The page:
Fees weren't being collected by the Neighborhood Services Department in a timely manner, workers were inefficient and an after-hours call service didn't work, according to the audit.
Since Neighborhood Services is in charge of responding to quality-of-life complaints — from excessive noise to unkempt yards — members of the Audit Commission, which heard the report on Monday, urged city officials to quickly take steps to address the problems.
“I think this is really, really important,” said Audit Commissioner Rebecca Delfino at the meeting. “These are things that the public, rightly, see and they get so angry about.”
She went on to implore city officials to implement the audit's recommendations, which range from streamlining administrative work to improving employee training.
“Please work on these because it will buy a lot of goodwill for everyone if you do,” Delfino said.
During an interview Monday Engel blamed inadequate computer programs and staffing for the problems the audit found.
“Half of the management team was gone during the scope of the audit,” he said, noting that one was on maternity leave and another, who had been promoted, was never replaced.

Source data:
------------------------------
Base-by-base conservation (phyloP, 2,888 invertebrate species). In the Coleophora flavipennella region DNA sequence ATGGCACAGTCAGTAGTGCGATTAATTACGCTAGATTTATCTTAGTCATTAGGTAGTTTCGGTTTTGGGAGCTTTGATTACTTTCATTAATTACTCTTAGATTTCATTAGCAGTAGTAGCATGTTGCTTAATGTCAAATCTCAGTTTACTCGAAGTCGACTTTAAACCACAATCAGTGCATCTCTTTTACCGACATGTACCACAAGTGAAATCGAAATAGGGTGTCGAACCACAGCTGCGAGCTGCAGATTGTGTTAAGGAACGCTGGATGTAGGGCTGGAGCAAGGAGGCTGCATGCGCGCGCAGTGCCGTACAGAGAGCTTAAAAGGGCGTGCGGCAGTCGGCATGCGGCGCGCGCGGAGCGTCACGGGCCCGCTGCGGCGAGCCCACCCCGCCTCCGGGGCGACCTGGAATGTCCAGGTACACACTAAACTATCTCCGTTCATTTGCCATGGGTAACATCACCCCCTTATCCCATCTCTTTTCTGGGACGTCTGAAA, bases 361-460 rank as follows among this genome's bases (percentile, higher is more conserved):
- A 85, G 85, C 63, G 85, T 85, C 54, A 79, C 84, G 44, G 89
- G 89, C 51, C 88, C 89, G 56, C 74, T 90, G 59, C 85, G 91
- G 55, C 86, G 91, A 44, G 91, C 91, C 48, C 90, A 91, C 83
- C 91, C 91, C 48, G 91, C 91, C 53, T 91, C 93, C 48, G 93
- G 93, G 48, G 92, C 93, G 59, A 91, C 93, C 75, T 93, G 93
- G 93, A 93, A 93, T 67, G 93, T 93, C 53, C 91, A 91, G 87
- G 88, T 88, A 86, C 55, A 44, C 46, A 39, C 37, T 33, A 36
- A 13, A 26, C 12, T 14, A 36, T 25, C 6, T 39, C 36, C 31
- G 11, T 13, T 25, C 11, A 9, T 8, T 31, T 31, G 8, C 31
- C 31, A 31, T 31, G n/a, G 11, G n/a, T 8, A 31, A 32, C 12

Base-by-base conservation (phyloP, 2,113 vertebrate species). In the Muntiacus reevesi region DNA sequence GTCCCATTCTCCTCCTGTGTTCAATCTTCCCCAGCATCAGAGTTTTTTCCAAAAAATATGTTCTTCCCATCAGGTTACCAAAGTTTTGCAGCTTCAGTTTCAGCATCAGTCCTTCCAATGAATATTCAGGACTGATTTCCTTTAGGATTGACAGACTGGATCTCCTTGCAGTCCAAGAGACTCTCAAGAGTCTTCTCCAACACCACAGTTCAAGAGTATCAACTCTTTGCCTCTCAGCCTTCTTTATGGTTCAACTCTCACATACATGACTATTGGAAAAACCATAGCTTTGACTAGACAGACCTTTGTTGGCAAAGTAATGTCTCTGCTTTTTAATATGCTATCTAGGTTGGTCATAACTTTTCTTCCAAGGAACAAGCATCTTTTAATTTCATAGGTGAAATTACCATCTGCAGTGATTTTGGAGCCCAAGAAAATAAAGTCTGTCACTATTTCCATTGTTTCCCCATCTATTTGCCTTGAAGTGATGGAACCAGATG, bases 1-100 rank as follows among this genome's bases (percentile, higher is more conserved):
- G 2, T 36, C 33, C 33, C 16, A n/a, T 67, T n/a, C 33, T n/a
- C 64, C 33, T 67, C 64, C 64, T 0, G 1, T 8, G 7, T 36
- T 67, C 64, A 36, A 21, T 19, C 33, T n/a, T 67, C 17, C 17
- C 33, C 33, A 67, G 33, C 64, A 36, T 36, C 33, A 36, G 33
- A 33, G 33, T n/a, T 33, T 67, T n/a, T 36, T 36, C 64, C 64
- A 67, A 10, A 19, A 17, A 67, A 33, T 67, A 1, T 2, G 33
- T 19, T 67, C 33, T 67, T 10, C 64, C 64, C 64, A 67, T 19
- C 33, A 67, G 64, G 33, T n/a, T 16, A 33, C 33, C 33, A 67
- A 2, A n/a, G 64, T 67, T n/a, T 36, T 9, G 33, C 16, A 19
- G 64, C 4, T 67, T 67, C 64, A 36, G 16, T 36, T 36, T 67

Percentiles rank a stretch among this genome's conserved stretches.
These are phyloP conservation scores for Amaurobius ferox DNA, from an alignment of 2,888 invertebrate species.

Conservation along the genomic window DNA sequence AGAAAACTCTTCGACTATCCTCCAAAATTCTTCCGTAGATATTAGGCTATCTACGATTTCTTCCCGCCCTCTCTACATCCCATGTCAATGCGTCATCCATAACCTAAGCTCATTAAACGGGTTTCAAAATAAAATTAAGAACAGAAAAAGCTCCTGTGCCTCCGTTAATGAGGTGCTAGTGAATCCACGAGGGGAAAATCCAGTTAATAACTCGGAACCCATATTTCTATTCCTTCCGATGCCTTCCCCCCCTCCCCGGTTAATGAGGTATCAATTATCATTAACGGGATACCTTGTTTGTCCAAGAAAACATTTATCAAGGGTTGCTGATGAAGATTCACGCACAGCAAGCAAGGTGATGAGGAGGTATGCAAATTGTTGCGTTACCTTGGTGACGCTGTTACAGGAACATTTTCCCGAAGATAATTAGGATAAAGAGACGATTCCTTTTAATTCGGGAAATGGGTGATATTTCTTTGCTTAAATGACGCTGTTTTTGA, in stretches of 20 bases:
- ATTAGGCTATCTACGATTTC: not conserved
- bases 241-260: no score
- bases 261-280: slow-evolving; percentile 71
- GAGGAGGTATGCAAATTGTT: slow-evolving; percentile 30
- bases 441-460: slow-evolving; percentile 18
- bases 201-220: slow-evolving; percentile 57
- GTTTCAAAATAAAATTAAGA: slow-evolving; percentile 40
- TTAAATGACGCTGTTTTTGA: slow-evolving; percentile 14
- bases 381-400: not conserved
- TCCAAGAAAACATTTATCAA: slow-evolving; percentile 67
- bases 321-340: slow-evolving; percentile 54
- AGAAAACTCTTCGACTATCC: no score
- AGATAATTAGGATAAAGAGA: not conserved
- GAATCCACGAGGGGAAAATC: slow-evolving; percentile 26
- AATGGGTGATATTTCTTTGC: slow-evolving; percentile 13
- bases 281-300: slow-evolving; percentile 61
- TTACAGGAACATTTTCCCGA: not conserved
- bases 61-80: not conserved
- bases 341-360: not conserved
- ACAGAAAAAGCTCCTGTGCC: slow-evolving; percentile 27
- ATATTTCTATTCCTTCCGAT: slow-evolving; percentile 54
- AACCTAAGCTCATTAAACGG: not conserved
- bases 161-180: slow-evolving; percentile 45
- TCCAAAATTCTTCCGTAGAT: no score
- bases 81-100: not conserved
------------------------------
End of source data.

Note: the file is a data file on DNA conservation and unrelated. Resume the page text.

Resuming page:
In addition, Engel said that although he was working during the scope of the audit — which reviewed activities from July 2011 to September 2012 — he retired in August, before the auditor began interviewing employees.
Community Development Director Hassan Haghani said he was most surprised by the redundant workflow detailed in the audit. The auditor noted that employees were doing unnecessary paperwork and entering the same information into multiple filing systems.
“That's the one we're working on right away,” he said.
But Engel said the extra paperwork and redundancies were prompted by a faulty database system, which he said has cost millions of dollars yet does not work properly.
After-hours calls were also not being forwarded to a hotline manned by a city contractor, Total Communications Center, according to the report.
Haghani said the after-hours glitches have been fixed, and the city continues to work with Total Communications Center under a multi-year contract.
In addition, documents created for code enforcement cases are not maintained properly — increasing the risk of not being able to provide proof in case of litigation — and fees were not being collected in a timely manner. That could lead to loss of revenues for a division of the city that is not a profit-maker.
For example, the $94 fee stores must pay for loose shopping carts wasn't being charged, for a potential loss to city coffers of $47,000, according to the report.
Haghani said that estimate is several years old and loose shopping carts aren't the problem they once were. But Engel said officials never charged the cart fee because of an understanding with grocery stores that if they installed electronic cart containment systems, the fees would be ignored.
“It was an incentive for them,” Engel said.